How much equity do I need to refinance?

Rates and Fees verified correct on October 25th, 2016

How does equity influence my ability to refinance my mortgage?

refinance mortgageWhen you choose to refinance your existing home loan, you should take into account the amount of equity you’ve built up in your home as this can determine your refinancing options.

Some refinance home loans reward lower loan-to-value (LVR) ratios with better interest rates if you have more equity, so it pays to find out how much equity you have before refinancing with a new lender.

If you intend to borrow more than 80% LVR ratio for the new mortgage, you might end up paying Lender’s Mortgage Insurance (LMI) again (even if you’ve already paid it on your original loan).

So although you may have found a good refinancing deal, refinancing may not be the best option if you have to pay LMI twice.

Read on to find out how much equity you need to refinance.

What is equity?

When you make payments towards the principal amount of your home loan you build up equity in your home. The equity is the difference between your home's value and what you have left to repay on your loan. This is the money you can expect to remain if you sell your home and repay your loan with the proceeds from the sale. For example, if you live in a home worth $750,000 and you still have to repay $250,000, you have $500,000 in equity. The equation for equity is given below:

Equity = property value - outstanding loan amount

How much equity do I need when refinancing?

Building equity in your home is particularly important if you plan to go down the refinancing path. Many loans come with a maximum LVR of 95%, which means you cannot borrow more than 95% of the value of your home. What this also means is that if you wish to refinance you have to have at least 5% equity in your home.

In order to qualify for a refinance mortgage, you should have at least 20% equity in your home.

Applying for a refinanced home loan with no equity is difficult unless you can get someone to go guarantor. Find out more about how you can refinance your home loan with little or no equity.

Remember that lenders look at your equity as a means to assess risk. The more equity you have, the lower risk you present to the lender.

Refinancing home loans comparison

Rates last updated October 25th, 2016
Loan purpose
Offset account
Loan type
Your filter criteria do not match any product
Product nameInterest Rate (p.a.) Comp Rate^ (p.a.) Application Fee Ongoing Fees Max LVR Monthly Payment
HSBC Home Value Loan - Resident Owner Occupier only
Enjoy the low variable rate with $0 ongoing fee and borrow up to 90% LVR.
3.55% 3.57% $0 $0 p.a. 90% Go to site More info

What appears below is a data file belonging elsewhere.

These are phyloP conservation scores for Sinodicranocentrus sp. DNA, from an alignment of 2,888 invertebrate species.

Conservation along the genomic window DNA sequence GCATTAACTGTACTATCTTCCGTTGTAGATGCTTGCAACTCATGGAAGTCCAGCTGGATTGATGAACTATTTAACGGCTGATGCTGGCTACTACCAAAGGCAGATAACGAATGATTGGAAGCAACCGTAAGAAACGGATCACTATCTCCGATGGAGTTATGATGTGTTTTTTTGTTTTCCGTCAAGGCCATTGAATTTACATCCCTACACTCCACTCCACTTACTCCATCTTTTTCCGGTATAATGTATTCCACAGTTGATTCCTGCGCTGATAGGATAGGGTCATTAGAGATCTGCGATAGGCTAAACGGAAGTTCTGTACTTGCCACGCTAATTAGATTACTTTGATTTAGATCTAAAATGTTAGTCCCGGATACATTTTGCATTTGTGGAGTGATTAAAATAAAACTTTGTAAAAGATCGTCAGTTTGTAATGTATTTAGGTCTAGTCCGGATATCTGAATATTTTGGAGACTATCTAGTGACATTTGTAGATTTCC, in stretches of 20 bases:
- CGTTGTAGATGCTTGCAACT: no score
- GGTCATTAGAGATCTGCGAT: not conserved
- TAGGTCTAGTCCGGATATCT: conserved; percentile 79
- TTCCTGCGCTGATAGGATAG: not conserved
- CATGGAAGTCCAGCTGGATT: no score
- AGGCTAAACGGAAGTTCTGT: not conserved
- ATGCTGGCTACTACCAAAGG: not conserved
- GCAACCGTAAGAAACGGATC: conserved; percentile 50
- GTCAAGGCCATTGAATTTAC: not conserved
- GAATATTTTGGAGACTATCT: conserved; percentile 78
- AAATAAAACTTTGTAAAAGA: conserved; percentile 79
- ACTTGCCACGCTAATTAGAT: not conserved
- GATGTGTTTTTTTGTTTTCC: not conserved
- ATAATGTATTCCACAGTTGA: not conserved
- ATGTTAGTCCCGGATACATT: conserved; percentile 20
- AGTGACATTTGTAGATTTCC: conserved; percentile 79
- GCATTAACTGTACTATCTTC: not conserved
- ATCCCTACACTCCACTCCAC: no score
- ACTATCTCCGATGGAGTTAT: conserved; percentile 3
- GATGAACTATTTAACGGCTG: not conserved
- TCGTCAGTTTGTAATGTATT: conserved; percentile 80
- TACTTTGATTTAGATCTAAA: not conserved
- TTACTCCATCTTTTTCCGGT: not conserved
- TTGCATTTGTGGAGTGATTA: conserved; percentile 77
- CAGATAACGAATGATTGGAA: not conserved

3.64% 3.64% $0 $0 p.a. 80% Go to site More info Essentials - Variable Refinancers Only (Owner Occupier, P&I)
A low-interest rate loan suited for refinancing with no application or ongoing fees.
3.59% 3.61% $0 $0 p.a. 80% Go to site More info
Greater Bank Ultimate Home Loan - Discounted 1 Year Fixed ($150K+ Owner Occupier)
Discount off an already competitive interest rate for loans over $150k. NSW, QLD and ACT residents only.
3.59% 4.42% $0 $375 p.a. 85% Go to site More info
ClickLoans The Online Home Loan - Owner Occupier ≤ 80% LVR
Enjoy a competitive interest rate when you have a deposit of at least 25%.
3.69% 3.69% $0 $0 p.a. 80% Go to site More info
Bank Australia Basic Home Loan - Variable (Owner Occupier)
A competitive variable that allows borrowers to borrow from a minimum of $100,000 and $0 ongoing fee.
3.59% 3.60% $0 $0 p.a. 95% Go to site More info

What if I don't have at least 20% in equity?

When you choose to refinance without at least 20% equity in your home, there's a good chance you'll have to pay LMI again. This is because you cannot transfer the existing LMI to the new loan, despite the fact that your previous lender is no longer at risk.

While getting a rebate when you terminate your LMI policy is possible, it’s crucial that you ask for it. Most LMI policies don't offer rebates if you've held your home loan for longer than 12 or 24 months. Even if you do get a rebate, this is usually not for the full amount. If you have to get LMI again, you could pay thousands.

Consider LMI costs in the following examples which use the Genworth LMI calculator.

Home valueEquityLVRLMI cost

As you can see, the cost of LMI can be highly expensive which can outweigh the value of any savings you could net from switching lenders.

Alternative options

Before comparing refinancing options, find out how much equity you have in your home. If you don’t have a 20% deposit saved but aren’t far off the mark, it might make sense to wait until you've built up a higher amount of equity.

Alternatively, you can consider applying for a guarantor home loan or applying with specialist banks that may have less stringent lending criteria for refinancemortgages.

Compare refinancing home loans today

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Marc Terrano

A passionate publisher who loves to tell a story. Learning and teaching personal finance is his main lot at Talk to him to find out more about home loans.

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HSBC Home Value Loan - Resident Owner Occupier only

Enjoy the low variable rate with $0 ongoing fee and borrow up to 90% LVR.

ME Bank Basic Home Loan - LVR <=80% Owner Occupier

A low variable rate loan with no application or ongoing fees.

CUA Fresh Start Basic Variable Home Loan - Owner Occupier

A basic mortgage available only to customers who switch their everyday banking to CUA.

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